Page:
The Warrior Wellness program was a 12-week individualized, progressive, multi-component program developed according to guidelines for older adults [28,29,30]. Exercise prescription was developed by the exercise physiologist (EP) with input from each participant and guided by RPE ratings and participant feedback. Exercise sessions were offered three times a week. All exercises were modified as reported previously so they could be performed at several levels of difficulty, ranging from basic to advanced [28]. Each participant completed a daily exercise card (Appendix A) which recorded activities completed by the participant each day. Each week, the participant and EP reviewed everyone’s prescription and adjusted or progressed exercises based on physiologic responses and RPE ratings during exercise. Prior to the intervention, individuals went through an orientation visit, during which time they were familiarized with the gym layout and exercise environment, consulted with the EP, and identified individual goals. Figure 1 shows the study timeline and assessments that were completed.
The exercise sessions were held from 9:00–10:30 a.m. at a community-based fitness center located in close proximity to the Durham Veterans Affairs Medical Center (VAMC). Veterans exercised in a group, but each received their own prescription and completed it separately. Exercises utilized a mixture of free weights, cardiovascular machines, and weight machines. Each prescription was individualized by the EP and guided by RPE ratings and participant feedback. Review of exercise prescriptions occurred weekly. Individualized prescriptions usually consisted of a brief warm up, 8–10 different strengthening exercises, followed by aerobic exercise. During each exercise session, the participant filled out their individual exercise card to track their progress. Program attendance was recorded daily by the EP and reasons for missed exercise sessions were recorded by the EP on an attendance log. After the 12-week intervention was completed, veterans completed a post-program evaluation.
A detailed description of study methods is published elsewhere [28]. All study procedures were approved by the Durham VAMC Institutional Review Board. Written informed consent was obtained for all procedures. This pilot randomized controlled exercise trial for older veterans with PTSD was registered in a public registry ( identifier NCT02295995).

2.2. Setting and Participants

The parent trial examined the feasibility and efficacy of supervised exercise versus a wait-list control. Clinically significant improvements in PTSD and related conditions (sleep, depressive symptoms, and mental health-related quality of life) were reported following 12 weeks of supervised exercise, compared to wait-list usual care [29]. The study reported here is an ancillary investigation of the prescription and implementation of the exercise program in this clinical trial. As such, only those veterans who enrolled and completed the exercise program were included in these analyses, and no between-arm comparisons were required. Fifty-four participants were randomized: 36 to exercise (PA), 18 to wait-list usual care (WL). Of the 18 randomized to WL, 9 transitioned into the supervised exercise program after the initial 12-week period; bringing the total number of participants who engaged in exercise to 45.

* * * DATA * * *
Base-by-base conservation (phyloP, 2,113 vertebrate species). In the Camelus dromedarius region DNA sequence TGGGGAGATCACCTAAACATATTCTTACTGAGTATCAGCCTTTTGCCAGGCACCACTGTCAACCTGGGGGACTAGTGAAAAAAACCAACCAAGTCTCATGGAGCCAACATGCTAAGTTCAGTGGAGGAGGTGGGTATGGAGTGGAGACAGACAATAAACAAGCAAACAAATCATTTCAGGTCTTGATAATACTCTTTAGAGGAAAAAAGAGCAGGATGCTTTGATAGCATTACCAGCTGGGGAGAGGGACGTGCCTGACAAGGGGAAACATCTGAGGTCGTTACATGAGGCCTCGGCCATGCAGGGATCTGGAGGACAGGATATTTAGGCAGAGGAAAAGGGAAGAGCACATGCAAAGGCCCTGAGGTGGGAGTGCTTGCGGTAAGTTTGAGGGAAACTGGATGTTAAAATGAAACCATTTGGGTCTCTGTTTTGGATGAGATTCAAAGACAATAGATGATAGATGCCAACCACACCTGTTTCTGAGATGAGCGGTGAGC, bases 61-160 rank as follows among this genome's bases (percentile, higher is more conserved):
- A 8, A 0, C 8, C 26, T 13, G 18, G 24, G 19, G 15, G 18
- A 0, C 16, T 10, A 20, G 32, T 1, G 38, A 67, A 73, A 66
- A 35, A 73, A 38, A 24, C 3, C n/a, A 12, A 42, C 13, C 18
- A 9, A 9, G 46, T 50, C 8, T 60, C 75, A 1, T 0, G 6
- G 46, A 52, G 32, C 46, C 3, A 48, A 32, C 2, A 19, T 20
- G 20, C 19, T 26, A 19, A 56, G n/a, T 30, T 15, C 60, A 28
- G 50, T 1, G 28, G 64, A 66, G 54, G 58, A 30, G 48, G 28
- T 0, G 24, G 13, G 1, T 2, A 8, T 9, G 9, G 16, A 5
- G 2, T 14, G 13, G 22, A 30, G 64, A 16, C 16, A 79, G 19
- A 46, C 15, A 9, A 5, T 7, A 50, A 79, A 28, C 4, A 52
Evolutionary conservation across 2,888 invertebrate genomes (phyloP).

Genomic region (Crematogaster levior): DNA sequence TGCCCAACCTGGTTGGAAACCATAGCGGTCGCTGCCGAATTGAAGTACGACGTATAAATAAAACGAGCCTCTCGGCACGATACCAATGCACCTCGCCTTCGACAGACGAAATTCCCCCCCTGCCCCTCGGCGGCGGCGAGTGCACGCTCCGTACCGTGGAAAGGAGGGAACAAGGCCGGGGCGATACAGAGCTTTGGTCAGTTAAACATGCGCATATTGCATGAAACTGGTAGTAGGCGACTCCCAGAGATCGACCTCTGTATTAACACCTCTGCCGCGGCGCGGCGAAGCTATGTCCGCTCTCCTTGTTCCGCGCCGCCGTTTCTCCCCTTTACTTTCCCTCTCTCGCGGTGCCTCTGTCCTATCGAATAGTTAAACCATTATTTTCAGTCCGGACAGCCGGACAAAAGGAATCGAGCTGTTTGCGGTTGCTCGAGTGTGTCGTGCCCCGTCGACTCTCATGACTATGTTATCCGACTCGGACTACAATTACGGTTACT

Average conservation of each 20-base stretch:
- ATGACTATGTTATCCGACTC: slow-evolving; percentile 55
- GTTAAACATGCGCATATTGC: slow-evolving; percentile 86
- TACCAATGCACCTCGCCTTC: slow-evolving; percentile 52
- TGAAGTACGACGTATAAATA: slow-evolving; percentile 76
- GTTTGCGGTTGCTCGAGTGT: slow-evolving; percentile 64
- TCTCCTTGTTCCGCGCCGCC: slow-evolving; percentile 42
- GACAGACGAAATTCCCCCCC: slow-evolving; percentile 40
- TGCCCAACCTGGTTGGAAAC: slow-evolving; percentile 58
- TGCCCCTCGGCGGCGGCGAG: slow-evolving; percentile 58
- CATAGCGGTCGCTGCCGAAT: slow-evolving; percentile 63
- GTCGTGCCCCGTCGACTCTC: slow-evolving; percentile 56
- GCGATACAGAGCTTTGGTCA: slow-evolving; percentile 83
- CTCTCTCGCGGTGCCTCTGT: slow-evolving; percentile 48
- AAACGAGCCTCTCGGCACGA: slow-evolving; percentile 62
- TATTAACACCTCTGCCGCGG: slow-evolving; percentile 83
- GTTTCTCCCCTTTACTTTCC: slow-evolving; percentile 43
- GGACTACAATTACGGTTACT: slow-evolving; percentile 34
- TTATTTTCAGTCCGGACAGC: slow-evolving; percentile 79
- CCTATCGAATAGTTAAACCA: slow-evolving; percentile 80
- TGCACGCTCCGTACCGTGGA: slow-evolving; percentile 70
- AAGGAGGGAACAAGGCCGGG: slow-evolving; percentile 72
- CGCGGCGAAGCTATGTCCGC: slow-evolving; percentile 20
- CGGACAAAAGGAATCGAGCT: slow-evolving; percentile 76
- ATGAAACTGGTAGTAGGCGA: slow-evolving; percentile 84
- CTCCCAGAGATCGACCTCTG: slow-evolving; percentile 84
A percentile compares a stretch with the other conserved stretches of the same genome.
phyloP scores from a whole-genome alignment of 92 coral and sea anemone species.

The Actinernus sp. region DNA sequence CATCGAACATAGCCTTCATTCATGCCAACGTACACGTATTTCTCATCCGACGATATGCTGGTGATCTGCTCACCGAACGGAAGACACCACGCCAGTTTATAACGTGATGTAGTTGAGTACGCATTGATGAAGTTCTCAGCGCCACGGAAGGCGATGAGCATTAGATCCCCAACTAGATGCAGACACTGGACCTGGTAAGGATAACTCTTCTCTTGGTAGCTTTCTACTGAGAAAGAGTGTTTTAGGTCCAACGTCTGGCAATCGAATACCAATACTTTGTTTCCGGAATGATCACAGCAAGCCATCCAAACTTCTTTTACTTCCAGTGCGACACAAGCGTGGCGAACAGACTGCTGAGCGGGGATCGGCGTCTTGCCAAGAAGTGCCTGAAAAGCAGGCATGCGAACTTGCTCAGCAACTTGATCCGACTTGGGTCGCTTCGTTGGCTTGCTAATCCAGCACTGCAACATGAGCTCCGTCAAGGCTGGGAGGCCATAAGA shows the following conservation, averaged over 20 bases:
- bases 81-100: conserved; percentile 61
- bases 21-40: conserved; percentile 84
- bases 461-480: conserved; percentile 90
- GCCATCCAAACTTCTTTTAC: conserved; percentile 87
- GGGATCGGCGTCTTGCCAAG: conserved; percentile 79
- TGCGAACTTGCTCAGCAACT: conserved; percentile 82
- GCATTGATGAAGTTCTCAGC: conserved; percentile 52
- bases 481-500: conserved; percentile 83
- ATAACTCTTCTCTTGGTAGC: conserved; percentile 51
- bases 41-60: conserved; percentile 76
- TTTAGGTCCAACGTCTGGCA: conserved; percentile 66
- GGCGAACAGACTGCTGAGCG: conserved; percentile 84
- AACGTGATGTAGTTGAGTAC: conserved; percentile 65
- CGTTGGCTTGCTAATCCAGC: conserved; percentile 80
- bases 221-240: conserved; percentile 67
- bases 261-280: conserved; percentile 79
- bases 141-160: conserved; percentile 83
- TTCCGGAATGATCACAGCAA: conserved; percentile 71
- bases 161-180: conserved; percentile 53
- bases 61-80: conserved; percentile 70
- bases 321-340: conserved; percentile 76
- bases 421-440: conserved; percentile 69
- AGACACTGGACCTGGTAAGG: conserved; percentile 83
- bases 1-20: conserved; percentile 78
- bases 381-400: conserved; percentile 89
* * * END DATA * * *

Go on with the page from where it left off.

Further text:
Inclusion and exclusion criteria are detailed elsewhere [28]. In short, study participants included veterans age ≥60 years who met Diagnostic and Statistical Manual of Mental Disorders (DSM-V) [31] criteria for PTSD. The Clinician-Administered PTSD Scale for DSM-V (CAPS-5) diagnostic interview [32] was used by the researchers to determine final eligibility. Exclusion criteria included lifetime history of any psychiatric disorder with psychotic features and active alcohol or substance abuse, among others.

2.3. Measures

All measures were completed by either the participant or the EP. Data were collected at several timepoints including an orientation session before the exercise began, daily on exercise logs during the exercise session, or after intervention completion (Figure 1). Measures are detailed below:
Participant Goals:
Exercise Goals: Exercise participants were asked to complete a goal-setting worksheet with the EP at the orientation session prior to initiating exercise. The worksheet instructed the participant to identify two or three self-selected goals using S.M.A.R.T. (Specific, Measurable, Agreed-upon, Realistic, Time-based) principles [28]. Veterans discussed goals with the EP, adjusted goals as necessary to fit the S.M.A.R.T. principles, and recorded them as part of a behavioral contract.
Exercise Prescription:
Exercise intensity, mode of exercise, and exercise duration were recorded on the participant’s exercise card.
Exercise Intensity: Exercise intensity was measured using rating of perceived exertion (RPE; 0–10 scale). RPE for the aerobic exercise session was recorded on the exercise card following completion of the entire aerobic exercise bout [29]. RPE is a valuable and valid measure of exercise intensity in populations such as older adults in which heart rate measures of exercise intensity are inaccurate due to heart rate limiting medications. Because the exercise group began as sedentary, intensity targets were an RPE of 2 or 3 (“light” and “moderate”) at the beginning of the intervention. As the intervention went on, level of intensity targets increased to an RPE of 3 to 7 (“moderate,” somewhat hard,” and “hard”).